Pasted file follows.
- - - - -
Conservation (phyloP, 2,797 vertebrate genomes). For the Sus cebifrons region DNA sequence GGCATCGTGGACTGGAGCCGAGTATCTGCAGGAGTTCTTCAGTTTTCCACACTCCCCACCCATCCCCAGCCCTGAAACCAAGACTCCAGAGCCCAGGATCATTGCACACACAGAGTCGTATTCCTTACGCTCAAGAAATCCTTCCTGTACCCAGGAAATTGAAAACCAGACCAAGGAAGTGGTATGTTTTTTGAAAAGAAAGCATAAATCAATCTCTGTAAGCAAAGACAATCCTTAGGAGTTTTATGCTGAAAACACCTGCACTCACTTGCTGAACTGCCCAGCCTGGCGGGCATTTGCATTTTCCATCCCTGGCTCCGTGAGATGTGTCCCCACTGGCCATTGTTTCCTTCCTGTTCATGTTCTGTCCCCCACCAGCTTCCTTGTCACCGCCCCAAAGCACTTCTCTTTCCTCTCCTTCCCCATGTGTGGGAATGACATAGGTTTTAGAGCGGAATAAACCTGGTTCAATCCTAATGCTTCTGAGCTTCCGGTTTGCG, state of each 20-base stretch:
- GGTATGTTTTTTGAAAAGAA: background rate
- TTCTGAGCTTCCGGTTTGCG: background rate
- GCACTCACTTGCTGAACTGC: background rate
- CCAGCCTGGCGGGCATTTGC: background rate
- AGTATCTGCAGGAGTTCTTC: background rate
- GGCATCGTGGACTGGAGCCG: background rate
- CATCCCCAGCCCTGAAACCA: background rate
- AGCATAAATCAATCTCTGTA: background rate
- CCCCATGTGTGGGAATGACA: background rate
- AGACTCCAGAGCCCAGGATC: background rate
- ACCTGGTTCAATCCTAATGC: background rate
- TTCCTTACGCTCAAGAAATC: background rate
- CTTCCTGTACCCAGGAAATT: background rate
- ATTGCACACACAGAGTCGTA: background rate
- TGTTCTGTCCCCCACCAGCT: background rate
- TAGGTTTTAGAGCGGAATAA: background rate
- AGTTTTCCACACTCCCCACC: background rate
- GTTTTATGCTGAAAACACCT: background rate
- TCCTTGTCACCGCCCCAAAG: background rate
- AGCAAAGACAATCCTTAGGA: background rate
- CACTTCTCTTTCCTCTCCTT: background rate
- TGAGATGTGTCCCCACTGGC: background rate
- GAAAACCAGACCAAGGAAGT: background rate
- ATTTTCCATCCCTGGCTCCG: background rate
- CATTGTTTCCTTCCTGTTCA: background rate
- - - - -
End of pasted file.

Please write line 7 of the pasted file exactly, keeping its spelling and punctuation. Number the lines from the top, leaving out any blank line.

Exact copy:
- GGCATCGTGGACTGGAGCCG: background rate